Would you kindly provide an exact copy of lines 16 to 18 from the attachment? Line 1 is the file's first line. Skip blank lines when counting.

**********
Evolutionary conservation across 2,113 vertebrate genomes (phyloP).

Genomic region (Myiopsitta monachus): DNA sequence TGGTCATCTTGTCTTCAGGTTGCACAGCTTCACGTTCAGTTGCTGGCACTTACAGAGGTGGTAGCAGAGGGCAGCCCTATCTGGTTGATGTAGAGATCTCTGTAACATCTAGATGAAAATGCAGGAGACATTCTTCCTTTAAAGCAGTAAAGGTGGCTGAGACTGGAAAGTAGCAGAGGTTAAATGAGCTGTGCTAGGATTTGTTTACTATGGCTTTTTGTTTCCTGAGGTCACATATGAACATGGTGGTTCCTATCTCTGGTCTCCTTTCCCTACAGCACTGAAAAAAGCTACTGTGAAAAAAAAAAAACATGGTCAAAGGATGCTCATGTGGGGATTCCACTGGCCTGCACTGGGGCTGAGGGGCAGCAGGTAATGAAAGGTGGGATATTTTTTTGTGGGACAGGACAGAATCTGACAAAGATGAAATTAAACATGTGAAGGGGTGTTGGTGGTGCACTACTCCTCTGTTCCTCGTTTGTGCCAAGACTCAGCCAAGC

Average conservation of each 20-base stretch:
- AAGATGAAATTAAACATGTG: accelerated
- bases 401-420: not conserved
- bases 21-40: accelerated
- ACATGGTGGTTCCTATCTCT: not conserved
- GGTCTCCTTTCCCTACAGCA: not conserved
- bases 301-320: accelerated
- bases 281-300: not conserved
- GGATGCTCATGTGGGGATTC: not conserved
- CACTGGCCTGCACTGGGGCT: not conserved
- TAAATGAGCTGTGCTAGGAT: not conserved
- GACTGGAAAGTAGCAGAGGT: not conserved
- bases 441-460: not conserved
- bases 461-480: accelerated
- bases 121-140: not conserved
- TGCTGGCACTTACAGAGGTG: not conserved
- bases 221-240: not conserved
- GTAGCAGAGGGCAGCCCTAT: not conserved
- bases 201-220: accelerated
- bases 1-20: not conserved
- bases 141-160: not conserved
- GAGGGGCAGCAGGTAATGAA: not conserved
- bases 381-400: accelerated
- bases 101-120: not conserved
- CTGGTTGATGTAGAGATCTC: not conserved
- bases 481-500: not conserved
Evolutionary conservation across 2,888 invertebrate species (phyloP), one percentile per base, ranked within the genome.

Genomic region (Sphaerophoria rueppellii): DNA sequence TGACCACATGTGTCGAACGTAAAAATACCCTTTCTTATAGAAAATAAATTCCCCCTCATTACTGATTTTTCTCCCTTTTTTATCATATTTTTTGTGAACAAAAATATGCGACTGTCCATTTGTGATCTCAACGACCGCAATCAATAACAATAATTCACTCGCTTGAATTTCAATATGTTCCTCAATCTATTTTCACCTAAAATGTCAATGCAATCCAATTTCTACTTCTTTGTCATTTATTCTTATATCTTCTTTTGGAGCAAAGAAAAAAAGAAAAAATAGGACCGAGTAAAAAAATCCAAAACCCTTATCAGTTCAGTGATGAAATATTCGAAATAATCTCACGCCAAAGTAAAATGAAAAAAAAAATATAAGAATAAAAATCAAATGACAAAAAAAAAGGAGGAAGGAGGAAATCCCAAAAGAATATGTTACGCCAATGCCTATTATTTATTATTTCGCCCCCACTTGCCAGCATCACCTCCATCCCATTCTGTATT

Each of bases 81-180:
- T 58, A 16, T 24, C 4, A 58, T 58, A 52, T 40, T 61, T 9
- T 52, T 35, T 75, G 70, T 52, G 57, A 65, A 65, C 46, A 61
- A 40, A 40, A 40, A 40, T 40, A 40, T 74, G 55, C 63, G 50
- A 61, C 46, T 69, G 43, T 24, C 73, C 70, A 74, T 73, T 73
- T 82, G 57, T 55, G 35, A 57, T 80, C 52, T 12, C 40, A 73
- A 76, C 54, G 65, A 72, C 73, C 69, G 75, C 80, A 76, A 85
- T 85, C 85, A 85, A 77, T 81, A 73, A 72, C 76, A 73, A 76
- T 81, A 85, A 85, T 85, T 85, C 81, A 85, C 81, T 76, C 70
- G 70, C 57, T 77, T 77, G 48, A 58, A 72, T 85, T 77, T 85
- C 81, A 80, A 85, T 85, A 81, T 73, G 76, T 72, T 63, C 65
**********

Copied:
- bases 461-480: accelerated
- bases 121-140: not conserved
- TGCTGGCACTTACAGAGGTG: not conserved